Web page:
The Pressure Shifts Again

After watching Game 3 unfold before me last night I began to notice certain things, picking up some consistencies for the first time this series. First, and what I think most importantly, is that the Celtics are going to live and die by Ray Allen. There is no question that he is the straw to stir the drink, and in the only game he has showed up for so far this series the Celtics walked away with a win. In Game 1 and last night’s Game 3, Allen played horrid basketball and the Celtics dropped both games.

Jun. 08, 2010 - Boston, MASSACHUSETTS, UNITED STATES - epa02192909 Boston Celtics' Ray Allen (L) shoots over Los Angeles Lakers' Derek Fisher during the first half of game three of the NBA Finals at TD Gardens in Boston, Massachusetts, USA, 08 June 2010. The series is even at 1-1 for the best of seven games.

In a lot of ways I felt like the Lakers defense on Allen wasn’t much better last night than it was on Sunday, when Allen set an NBA record for three-point shots in the NBA Finals. Allen had open looks during Game 3, he just failed to knock them down. After the game excuses were made, mainly tired legs and bruised muscles, but the bottom line is that the shots weren’t falling. This cost Boston severely, and allowed Los Angeles to win a big game and reclaim home court advantage. Now, if you’re a Lakers fan you should also be encouraged with the way the team is playing despite poor efforts from some of their key players. Lamar Odom had a good game if you were to just focus on the box score, but in reality was a no-show for much of Game 3, continuing the trend from the first two games of the series. While Odom was 5-5 from the field with 12 points, he was not nearly as assertive as Phil and the Lakers would probably like him to be. Despite the perfect percentage from the floor, Odom was MIA for much of Game 3.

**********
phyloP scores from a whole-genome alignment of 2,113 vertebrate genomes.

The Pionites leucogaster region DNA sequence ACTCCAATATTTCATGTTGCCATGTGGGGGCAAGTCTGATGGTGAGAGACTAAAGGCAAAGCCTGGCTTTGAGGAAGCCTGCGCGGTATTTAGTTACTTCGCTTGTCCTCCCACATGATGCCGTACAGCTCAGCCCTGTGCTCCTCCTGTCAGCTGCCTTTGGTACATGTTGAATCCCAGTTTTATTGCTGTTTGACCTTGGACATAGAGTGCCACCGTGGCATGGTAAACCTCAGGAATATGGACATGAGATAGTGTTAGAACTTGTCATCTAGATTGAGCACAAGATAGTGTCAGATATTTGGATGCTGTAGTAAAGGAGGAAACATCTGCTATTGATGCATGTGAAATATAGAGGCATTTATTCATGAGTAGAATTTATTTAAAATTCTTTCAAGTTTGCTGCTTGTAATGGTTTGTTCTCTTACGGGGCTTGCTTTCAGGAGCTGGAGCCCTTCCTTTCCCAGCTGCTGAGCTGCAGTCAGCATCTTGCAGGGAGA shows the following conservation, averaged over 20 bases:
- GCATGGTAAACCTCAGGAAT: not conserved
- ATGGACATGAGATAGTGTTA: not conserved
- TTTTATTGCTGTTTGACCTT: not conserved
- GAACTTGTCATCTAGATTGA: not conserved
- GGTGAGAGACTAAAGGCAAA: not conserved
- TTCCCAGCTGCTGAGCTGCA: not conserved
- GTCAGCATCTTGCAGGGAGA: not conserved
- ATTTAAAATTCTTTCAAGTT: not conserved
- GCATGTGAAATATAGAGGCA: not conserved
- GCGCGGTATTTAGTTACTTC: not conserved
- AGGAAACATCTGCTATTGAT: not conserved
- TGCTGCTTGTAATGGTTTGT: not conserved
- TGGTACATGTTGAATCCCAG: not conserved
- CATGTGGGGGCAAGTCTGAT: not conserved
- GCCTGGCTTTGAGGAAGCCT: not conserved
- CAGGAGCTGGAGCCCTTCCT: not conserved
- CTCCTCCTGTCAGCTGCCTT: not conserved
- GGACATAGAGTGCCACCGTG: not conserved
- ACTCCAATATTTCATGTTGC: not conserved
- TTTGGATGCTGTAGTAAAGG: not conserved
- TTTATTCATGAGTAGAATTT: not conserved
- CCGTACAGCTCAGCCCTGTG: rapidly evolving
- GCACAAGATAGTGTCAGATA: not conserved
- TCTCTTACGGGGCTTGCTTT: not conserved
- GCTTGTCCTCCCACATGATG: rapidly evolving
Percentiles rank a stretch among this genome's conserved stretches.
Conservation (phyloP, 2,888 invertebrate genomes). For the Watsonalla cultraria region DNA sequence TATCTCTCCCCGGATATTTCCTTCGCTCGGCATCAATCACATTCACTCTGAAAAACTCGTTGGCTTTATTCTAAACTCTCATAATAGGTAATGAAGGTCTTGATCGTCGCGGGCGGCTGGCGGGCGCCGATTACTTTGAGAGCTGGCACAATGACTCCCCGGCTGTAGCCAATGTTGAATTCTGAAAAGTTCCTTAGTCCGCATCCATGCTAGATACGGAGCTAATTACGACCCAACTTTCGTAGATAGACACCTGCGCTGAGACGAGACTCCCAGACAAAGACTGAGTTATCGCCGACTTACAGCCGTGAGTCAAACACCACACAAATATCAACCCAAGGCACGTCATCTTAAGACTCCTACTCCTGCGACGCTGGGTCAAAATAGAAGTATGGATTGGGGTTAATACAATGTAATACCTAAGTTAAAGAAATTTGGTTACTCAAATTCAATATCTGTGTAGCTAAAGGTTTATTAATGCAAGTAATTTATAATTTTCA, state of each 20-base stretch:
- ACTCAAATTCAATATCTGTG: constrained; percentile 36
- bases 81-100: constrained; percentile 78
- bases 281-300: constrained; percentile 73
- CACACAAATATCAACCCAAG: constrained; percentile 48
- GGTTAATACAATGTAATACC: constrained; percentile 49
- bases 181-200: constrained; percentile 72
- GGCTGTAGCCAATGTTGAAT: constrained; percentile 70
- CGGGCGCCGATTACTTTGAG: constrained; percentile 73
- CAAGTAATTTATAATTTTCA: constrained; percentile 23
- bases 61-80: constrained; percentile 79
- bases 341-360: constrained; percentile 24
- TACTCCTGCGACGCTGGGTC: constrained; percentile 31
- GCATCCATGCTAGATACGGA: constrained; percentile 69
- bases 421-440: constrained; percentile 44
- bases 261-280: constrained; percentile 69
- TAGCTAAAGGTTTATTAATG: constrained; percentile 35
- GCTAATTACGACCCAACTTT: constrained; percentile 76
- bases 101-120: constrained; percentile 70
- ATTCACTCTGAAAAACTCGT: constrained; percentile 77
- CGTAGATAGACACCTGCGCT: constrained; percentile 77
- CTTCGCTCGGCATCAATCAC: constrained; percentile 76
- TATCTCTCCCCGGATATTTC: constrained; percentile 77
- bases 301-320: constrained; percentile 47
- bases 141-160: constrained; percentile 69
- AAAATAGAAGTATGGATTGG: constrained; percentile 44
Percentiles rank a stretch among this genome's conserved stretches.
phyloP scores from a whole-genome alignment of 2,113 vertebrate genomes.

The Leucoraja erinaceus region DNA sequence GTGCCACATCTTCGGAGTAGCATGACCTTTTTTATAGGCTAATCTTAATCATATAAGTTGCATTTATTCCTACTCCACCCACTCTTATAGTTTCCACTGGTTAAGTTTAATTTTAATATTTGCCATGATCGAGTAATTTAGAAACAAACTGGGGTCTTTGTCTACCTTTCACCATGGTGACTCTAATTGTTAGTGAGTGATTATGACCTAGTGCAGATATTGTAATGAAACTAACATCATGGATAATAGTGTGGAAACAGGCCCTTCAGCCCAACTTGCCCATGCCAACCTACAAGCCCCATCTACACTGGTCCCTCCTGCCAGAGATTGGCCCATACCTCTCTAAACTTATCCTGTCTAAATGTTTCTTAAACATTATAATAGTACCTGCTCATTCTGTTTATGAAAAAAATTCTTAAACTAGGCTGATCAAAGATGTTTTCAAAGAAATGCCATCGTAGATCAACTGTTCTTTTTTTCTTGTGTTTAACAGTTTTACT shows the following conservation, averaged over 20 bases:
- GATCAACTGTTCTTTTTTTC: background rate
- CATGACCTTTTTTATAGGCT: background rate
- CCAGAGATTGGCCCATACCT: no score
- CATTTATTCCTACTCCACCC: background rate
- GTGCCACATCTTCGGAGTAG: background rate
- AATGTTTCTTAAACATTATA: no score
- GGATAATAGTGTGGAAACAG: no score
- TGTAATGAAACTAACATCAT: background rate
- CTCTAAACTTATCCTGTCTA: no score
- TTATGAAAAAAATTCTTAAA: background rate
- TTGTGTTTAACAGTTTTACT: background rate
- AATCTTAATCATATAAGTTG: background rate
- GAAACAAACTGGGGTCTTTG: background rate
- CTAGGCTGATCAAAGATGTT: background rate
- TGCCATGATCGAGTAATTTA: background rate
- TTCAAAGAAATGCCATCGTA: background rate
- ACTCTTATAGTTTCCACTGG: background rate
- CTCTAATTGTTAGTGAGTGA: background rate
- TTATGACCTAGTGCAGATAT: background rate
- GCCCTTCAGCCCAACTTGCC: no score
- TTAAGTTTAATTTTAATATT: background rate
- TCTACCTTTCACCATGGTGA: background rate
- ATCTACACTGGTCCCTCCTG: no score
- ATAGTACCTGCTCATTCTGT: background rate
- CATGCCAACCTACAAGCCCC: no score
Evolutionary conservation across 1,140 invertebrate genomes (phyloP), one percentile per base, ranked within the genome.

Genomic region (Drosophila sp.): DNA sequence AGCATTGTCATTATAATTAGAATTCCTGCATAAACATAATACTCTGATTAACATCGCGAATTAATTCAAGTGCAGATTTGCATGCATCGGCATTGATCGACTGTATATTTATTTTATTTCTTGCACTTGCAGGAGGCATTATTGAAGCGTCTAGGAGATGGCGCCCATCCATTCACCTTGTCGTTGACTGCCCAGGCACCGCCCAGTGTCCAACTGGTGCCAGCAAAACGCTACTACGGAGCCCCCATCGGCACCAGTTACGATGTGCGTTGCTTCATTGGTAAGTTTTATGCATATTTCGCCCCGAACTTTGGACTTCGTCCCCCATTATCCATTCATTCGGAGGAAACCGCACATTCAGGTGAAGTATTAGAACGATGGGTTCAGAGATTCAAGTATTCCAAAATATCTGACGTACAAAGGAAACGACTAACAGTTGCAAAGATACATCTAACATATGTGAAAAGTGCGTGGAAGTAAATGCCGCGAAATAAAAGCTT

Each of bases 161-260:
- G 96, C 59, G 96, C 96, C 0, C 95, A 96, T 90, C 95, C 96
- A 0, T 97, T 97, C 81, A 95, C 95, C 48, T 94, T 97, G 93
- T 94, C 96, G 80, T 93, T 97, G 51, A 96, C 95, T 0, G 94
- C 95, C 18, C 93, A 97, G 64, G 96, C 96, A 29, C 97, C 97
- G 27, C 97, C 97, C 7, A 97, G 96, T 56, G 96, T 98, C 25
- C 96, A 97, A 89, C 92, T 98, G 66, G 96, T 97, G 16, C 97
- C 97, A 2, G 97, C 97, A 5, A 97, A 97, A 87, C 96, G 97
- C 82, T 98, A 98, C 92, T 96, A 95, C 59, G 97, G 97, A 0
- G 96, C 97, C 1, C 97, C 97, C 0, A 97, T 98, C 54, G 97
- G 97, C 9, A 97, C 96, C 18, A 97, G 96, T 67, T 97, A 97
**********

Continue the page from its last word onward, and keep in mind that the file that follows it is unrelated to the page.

Another strong no-show, at least offensively, was Ron Artest. This is another continuing trend that we are witnessing more of as this series progresses. Unlike Odom, however, Artest is able to redeem his poor offensive performances by his tenacity and toughness on the opposite end of the floor. Artest had 2 points on 1-4 shooting in Game 3, but had a key steal in the fourth and harassed Paul Pierce to the tone of 15 points on 5-12 field goals. If he can continue to be a thorn in Pierce’s side for the rest of the series, any offensive production will have to be considered charity for Los Angeles. Next: Positives, Negatives, and the Ever-Important Adjustments

Next: Taking a Closer Look at the Big Baby

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